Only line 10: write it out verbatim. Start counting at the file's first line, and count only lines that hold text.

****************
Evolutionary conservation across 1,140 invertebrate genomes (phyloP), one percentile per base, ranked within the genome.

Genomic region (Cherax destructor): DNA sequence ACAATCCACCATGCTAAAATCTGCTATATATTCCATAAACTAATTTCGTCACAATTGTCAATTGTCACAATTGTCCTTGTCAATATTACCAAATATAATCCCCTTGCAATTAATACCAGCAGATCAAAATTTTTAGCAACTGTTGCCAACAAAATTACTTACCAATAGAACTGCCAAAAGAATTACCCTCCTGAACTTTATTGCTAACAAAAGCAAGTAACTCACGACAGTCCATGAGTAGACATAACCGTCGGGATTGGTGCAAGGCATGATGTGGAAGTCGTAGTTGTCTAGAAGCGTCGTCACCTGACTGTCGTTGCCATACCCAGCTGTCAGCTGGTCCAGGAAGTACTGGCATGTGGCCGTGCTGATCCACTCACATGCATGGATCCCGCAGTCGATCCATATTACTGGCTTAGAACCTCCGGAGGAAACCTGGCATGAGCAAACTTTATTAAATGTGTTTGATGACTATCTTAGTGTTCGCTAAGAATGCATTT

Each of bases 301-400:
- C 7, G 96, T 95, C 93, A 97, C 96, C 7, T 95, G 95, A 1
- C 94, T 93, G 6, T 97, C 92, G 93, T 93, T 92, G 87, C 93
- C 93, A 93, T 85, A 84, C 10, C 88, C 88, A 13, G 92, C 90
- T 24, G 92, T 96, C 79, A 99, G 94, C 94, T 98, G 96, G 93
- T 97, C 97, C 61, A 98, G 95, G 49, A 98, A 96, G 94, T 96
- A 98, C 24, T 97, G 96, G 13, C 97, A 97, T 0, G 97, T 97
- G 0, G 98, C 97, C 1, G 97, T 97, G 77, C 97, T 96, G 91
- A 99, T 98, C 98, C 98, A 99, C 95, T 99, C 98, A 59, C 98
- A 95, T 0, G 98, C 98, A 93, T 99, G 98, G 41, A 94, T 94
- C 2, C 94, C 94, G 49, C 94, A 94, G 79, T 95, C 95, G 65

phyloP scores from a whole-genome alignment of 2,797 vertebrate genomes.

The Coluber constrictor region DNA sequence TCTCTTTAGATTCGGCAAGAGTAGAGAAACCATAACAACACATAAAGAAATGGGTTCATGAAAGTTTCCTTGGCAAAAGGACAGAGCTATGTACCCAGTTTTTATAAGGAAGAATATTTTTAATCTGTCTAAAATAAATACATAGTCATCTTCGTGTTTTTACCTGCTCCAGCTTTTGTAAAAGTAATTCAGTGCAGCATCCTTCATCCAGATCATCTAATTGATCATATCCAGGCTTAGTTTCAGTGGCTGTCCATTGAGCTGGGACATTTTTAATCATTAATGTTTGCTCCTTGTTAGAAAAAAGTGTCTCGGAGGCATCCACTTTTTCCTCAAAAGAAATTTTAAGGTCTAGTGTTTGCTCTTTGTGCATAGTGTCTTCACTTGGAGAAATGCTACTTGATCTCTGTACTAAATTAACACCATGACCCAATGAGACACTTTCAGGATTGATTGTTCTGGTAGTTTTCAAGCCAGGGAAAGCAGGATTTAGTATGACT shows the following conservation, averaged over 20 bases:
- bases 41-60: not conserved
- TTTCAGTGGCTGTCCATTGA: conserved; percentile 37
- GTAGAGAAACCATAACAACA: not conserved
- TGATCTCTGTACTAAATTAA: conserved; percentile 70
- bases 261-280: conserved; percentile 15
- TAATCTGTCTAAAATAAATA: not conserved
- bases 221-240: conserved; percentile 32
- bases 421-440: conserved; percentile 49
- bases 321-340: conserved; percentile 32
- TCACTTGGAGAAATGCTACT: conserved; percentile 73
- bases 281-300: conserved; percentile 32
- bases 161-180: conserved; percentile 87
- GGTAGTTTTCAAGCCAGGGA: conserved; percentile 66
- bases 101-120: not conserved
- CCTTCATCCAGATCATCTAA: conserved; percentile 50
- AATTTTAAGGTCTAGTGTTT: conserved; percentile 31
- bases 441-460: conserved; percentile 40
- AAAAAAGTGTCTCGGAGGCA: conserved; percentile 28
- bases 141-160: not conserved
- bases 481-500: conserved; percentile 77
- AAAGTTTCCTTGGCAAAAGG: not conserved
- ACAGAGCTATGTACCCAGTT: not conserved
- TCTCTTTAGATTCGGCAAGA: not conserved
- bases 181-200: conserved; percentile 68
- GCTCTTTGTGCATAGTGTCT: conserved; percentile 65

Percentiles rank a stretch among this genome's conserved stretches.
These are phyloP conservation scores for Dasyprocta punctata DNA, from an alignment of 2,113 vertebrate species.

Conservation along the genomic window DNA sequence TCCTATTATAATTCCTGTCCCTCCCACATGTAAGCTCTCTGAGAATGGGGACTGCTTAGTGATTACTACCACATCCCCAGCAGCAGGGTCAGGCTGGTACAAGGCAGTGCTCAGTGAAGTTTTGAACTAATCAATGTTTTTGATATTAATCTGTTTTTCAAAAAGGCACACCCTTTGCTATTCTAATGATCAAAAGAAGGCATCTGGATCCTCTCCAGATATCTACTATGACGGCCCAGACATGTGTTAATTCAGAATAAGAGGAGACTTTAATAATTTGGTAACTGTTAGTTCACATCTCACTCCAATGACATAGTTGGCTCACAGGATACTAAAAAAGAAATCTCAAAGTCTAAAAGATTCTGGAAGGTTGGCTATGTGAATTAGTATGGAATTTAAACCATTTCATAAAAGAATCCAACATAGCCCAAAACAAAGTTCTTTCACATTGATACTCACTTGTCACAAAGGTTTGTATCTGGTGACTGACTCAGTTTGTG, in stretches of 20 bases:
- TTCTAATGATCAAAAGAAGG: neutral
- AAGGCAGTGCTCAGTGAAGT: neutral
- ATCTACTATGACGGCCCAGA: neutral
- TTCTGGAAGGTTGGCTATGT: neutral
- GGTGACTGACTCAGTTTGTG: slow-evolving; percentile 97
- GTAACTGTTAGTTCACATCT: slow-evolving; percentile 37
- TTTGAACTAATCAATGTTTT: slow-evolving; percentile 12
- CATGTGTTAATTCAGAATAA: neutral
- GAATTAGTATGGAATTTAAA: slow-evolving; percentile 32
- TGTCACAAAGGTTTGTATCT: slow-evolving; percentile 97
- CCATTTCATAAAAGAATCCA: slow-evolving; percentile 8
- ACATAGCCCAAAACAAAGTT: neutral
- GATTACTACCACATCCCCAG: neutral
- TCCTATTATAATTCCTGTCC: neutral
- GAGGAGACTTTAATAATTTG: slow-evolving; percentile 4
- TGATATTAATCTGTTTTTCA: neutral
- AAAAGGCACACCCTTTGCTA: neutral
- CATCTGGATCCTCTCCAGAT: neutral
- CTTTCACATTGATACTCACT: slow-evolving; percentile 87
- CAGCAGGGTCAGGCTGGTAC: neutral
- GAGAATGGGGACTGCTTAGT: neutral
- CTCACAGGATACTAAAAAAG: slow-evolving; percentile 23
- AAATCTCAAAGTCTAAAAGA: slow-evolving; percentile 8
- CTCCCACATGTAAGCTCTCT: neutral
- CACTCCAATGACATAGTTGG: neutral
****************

- G 0, G 98, C 97, C 1, G 97, T 97, G 77, C 97, T 96, G 91